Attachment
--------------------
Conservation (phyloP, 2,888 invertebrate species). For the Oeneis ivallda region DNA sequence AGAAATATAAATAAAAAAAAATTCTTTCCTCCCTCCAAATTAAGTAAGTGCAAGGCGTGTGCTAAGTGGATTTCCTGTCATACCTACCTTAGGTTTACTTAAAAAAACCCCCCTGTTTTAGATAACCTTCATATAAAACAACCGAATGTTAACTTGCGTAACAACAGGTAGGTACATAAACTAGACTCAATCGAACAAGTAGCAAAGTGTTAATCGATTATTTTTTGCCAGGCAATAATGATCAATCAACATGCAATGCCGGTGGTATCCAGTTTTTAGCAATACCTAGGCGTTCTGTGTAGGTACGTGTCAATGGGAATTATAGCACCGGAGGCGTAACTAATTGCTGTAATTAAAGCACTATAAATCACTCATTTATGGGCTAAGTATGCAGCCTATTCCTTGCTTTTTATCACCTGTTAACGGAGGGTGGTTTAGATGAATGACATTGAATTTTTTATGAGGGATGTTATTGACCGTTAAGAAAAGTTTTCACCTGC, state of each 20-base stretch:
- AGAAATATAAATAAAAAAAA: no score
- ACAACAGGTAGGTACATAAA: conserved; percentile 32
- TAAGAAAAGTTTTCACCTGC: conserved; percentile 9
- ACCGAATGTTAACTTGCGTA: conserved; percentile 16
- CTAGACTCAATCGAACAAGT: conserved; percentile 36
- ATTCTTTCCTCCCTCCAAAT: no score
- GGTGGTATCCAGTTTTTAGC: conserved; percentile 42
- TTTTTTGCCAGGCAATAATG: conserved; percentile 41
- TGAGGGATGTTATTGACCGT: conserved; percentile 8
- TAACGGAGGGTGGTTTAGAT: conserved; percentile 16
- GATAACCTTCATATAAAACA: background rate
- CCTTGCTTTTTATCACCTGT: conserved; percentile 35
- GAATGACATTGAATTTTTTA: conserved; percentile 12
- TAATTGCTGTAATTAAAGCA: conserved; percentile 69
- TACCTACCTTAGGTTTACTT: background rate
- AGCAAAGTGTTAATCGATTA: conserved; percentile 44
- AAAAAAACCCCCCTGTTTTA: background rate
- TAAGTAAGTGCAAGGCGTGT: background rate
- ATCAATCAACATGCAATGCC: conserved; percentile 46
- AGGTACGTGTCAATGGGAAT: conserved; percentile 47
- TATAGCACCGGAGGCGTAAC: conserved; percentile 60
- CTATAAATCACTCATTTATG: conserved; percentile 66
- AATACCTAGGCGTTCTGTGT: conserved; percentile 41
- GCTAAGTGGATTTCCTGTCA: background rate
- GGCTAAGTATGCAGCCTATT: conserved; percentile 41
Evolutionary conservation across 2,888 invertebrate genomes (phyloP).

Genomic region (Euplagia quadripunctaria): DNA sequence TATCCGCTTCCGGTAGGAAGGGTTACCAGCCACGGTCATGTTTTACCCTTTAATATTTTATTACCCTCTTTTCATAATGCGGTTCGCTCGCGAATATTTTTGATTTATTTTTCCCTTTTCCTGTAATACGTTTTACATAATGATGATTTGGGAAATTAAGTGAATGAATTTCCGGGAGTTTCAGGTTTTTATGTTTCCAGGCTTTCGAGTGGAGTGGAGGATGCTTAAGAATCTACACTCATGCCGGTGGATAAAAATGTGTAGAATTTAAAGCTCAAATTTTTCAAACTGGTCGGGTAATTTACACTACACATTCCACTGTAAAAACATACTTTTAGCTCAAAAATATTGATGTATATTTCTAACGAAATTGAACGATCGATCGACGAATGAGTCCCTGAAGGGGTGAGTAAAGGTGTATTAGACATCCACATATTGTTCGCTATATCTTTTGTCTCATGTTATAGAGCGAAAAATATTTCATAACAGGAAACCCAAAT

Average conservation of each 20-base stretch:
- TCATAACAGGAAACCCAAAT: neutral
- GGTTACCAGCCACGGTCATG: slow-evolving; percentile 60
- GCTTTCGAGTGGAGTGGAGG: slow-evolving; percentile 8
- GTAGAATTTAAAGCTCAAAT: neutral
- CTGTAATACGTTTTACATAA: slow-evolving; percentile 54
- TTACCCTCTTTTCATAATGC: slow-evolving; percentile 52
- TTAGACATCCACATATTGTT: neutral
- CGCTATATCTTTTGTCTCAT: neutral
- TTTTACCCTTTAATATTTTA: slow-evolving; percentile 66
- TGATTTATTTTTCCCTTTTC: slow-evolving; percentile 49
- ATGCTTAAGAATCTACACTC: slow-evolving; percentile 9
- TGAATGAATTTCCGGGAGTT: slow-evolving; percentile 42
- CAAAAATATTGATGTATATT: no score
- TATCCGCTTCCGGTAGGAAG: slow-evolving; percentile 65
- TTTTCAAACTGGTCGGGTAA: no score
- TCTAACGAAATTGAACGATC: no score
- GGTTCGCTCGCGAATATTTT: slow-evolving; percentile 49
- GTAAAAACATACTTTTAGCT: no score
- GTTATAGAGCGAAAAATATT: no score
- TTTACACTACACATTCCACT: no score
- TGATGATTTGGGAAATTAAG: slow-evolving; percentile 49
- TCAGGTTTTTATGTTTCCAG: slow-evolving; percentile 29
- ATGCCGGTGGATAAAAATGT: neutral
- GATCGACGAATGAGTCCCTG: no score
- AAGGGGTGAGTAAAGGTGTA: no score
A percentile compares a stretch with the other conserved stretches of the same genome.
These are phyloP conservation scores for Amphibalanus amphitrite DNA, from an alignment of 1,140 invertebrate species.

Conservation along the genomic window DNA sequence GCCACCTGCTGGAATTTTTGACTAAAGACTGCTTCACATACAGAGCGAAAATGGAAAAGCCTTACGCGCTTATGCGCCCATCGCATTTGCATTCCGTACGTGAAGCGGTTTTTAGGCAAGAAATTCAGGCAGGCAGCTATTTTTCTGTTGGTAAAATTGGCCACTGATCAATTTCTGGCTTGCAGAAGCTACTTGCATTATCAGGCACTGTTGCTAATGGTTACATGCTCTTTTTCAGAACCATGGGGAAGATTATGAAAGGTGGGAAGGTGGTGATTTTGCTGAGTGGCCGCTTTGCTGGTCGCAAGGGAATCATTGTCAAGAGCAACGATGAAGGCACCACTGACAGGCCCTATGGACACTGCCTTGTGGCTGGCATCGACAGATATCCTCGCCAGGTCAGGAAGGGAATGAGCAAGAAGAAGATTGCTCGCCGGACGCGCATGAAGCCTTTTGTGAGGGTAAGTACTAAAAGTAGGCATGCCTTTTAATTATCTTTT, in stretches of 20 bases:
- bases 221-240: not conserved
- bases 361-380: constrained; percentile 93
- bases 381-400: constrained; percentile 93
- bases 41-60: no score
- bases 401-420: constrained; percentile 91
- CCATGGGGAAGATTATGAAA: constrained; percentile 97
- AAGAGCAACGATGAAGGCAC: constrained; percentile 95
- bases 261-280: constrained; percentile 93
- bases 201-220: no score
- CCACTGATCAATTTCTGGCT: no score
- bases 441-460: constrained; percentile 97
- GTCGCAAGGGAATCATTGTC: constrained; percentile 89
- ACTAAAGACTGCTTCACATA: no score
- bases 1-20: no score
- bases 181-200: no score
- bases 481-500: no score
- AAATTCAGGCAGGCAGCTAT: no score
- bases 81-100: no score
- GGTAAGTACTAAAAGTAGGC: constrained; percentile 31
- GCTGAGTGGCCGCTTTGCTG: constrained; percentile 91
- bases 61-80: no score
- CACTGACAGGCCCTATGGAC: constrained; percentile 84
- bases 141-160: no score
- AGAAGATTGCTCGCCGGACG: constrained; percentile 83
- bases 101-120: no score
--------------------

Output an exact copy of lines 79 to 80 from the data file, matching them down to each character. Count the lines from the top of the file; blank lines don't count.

- CACTGACAGGCCCTATGGAC: constrained; percentile 84
- bases 141-160: no score